I agree that the question at the head of the thread betrays either a startling ignorance of the evolutionary explanation or is a failed attempt to mock it, so you are probably right to suggest that answering it in greater detail than has already been done will be of little advantage. Your suggestion that YECs are presuppositionalists interests me however. I suspect they are. And that they are not alone. Are you saying that scientists in the disciplines of physics, chemistry, geology and cosmology have found some epistemic foundation which involves no presuppositions? I don’t say that the philosophy of a scientist invalidates her research, but I doubt the intimation that scientific research is carried out in an unproved-assumption-free environment, or that scientists are able to keep their presuppositions from affecting all the conclusions that are reached. And no, I am not a YEC; I just think the philosophy of science is often overlooked, and scientists are not always willing to own their own presuppositions. And no, I am not a YEC.
Here is a non-sequiter that I’ll toss up for grabs – since humans share much more genetic code with chimps than with dogs, how come dogs are so much better at reading and responding to our facial expression, our moods, and even our gestures?
Edited by Adminnemooseus, : Add a blank line between paragraphs.
. . . and by non-sequiter I really meant non sequitur
dwise1, I think I saw the science show you describe - I found it quite amazing, and it helped to validate some of my experiences of apparent understanding between me and some dogs I've had.
Don't know the point of these musings, exactly, but if domestication is the answer for dogs, what happened to cats!? Haven't they been domesticated as long or almost as long as dogs? (Or is this a cat-person sort of blog???)
Are you distinguishing between actual presuppositions that have no basis in evidence and apparent presuppositions which are actually the conclusions reached by a couple centuries or more of observation and experimentation that form the fundamental bases of those sciences?
I was using the term as in “to suppose beforehand.” I see the distinction you are making, though I am not sure that one of them is actual and the other apparent. As long as the suppositions were prior to the main argument, I would think they would all be actual presuppositions. But that’s getting a little picky and likely pointless.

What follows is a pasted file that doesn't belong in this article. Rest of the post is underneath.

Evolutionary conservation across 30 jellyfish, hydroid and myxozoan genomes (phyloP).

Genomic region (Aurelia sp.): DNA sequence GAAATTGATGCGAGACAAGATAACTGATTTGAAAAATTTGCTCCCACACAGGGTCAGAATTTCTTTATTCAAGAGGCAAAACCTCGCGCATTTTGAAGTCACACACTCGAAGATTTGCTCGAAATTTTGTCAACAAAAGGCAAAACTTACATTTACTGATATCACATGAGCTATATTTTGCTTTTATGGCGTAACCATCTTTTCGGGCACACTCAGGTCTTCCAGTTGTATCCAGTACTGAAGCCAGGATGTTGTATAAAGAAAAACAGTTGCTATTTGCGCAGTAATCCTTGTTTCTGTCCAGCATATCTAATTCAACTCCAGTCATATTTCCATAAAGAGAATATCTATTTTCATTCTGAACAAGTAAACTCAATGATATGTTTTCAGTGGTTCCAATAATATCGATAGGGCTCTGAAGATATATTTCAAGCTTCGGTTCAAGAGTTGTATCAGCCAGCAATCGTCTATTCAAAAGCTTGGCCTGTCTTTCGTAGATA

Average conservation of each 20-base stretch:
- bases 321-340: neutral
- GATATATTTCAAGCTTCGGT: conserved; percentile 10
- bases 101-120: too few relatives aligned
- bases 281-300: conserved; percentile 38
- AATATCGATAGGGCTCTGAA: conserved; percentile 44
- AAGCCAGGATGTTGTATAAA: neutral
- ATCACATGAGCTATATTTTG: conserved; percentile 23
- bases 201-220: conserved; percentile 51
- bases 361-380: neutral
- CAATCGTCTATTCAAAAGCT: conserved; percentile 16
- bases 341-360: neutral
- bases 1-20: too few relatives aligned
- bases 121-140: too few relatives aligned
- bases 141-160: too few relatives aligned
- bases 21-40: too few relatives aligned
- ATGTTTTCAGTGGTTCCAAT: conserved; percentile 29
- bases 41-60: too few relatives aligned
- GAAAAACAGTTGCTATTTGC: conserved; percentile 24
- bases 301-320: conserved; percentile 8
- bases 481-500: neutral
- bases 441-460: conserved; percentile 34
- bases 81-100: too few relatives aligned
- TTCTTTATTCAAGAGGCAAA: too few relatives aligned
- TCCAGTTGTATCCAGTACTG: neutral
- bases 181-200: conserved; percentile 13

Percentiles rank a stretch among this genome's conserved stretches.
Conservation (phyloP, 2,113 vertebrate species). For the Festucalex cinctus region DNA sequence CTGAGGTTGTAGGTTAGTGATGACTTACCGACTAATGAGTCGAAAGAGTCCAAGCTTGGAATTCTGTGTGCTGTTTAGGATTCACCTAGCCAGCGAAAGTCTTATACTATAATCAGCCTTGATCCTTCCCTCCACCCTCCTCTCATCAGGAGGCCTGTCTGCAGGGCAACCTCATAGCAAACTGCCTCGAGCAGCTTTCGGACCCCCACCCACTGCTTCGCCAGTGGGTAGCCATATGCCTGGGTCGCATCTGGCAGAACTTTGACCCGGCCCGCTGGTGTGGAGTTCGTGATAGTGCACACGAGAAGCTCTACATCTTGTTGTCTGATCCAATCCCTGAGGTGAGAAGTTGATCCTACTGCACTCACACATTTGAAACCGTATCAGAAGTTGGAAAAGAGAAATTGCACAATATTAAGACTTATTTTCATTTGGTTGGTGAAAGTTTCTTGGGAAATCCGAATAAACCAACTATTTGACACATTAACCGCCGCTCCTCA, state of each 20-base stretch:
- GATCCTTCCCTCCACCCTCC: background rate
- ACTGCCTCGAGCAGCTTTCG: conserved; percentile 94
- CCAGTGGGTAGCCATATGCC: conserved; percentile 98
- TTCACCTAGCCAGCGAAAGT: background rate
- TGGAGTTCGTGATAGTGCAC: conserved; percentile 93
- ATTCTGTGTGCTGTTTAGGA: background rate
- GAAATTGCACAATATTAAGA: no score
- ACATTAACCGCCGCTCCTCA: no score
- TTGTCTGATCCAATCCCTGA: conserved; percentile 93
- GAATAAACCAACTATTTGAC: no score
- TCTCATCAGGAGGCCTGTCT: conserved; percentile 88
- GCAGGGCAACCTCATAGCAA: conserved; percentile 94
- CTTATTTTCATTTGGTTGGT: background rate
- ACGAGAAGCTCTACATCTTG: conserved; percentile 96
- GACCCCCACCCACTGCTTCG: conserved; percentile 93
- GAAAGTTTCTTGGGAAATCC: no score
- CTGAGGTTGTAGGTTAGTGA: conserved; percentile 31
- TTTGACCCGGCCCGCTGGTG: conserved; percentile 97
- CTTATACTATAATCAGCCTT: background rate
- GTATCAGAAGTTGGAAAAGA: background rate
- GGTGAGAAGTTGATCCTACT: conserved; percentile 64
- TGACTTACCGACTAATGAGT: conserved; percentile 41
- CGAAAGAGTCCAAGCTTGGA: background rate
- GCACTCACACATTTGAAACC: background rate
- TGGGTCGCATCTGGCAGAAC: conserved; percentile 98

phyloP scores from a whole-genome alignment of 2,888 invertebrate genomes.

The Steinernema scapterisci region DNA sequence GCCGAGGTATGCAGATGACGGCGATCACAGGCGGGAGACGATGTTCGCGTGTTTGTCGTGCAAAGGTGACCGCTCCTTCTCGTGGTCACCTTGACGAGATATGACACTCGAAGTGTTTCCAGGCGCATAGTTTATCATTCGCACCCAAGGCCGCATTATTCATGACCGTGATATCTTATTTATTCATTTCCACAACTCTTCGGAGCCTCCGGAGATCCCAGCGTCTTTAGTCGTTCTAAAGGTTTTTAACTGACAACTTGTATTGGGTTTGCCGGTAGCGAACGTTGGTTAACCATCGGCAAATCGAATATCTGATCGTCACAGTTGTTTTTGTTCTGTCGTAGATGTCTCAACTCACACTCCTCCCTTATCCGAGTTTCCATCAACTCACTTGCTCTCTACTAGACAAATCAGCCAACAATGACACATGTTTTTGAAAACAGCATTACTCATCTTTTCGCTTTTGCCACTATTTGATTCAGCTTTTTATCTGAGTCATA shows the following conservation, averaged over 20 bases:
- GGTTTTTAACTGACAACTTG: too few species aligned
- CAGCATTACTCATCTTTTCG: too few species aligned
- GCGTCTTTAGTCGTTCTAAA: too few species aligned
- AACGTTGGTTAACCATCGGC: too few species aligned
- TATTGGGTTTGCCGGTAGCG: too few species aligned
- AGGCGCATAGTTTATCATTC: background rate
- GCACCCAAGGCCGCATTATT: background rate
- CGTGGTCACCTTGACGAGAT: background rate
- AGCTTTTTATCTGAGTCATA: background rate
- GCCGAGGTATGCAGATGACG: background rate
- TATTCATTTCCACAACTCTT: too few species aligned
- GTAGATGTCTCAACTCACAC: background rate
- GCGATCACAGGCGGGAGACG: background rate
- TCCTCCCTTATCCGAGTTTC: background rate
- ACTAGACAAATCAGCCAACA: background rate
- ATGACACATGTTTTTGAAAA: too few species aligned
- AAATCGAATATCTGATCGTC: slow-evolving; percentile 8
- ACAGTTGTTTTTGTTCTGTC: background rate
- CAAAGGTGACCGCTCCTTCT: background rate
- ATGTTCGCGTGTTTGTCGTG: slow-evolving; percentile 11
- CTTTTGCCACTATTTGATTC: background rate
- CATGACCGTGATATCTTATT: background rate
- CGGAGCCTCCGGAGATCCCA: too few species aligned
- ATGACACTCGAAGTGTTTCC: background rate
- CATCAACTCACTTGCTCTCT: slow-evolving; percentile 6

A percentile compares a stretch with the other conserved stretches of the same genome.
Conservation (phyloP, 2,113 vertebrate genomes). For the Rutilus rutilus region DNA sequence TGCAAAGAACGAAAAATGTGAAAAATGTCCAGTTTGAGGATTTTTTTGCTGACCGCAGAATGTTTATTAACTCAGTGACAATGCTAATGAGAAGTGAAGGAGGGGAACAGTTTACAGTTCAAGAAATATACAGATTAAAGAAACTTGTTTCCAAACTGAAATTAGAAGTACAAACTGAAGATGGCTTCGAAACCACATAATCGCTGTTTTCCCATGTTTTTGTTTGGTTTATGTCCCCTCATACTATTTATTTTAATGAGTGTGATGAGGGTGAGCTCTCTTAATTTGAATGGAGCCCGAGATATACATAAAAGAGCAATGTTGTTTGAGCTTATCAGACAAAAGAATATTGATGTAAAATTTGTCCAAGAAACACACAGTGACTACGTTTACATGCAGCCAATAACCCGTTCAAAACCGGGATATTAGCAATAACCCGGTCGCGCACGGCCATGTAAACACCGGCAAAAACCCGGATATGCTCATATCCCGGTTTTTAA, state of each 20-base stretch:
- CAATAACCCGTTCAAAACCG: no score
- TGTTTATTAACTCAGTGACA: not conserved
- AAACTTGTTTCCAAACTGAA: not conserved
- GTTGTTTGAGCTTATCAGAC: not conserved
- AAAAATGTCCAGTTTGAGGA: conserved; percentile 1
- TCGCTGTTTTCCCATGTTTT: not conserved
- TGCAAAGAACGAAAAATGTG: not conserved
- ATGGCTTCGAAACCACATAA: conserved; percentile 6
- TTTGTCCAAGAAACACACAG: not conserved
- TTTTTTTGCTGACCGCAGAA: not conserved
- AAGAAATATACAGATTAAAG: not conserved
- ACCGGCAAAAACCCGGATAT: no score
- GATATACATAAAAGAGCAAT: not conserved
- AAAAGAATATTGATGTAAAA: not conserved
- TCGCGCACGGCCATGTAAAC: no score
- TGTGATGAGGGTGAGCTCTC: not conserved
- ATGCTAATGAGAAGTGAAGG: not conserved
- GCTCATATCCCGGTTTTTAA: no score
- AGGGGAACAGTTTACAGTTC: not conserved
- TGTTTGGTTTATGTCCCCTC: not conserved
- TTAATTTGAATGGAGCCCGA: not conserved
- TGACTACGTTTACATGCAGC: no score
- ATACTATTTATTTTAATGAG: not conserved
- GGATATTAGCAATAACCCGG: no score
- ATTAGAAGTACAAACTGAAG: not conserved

What I was suggesting is that essentially none of our knowledge can be proved without some recourse to circularity, including our observations of the world around us. I believe there is a fly on the window screen in front of me working his front legs in what seems like a taunt, but my evidence for that is based on the same sensory experience that I reported in the first place. I think all I can say in this case without presupposing that my perception is correct is some nonsense about being appeared to flyly. Even so, I think I know there was a fly there a minute ago because my eyesight has been demonstrated to correspond to reality in most conditions like the present ones. But I cannot prove it.
In the case of the scientific disciplines, it appears to me that the methods used have a pretty respectable degree of validity, but no claim to final certainty or enshrinement in the Temple of Truth for several reasons. One, as I’ve been prattling on about, the evidence for the reliability of the scientific method comes from where? The scientific method. Two, the nature of our knowledge gained by experimentation is always contingent. Advances often come at the expense of the previous paradigm (and often over the determined resistance of the old guardians who have so much invested in it). Also, there is often epistemic encroachment from the researcher into research – and how could it be otherwise? Were we talking about presuppositions?
There, not nearly as interesting as Garrison Keillor, but I did finally manage to make my story come back around to the beginning.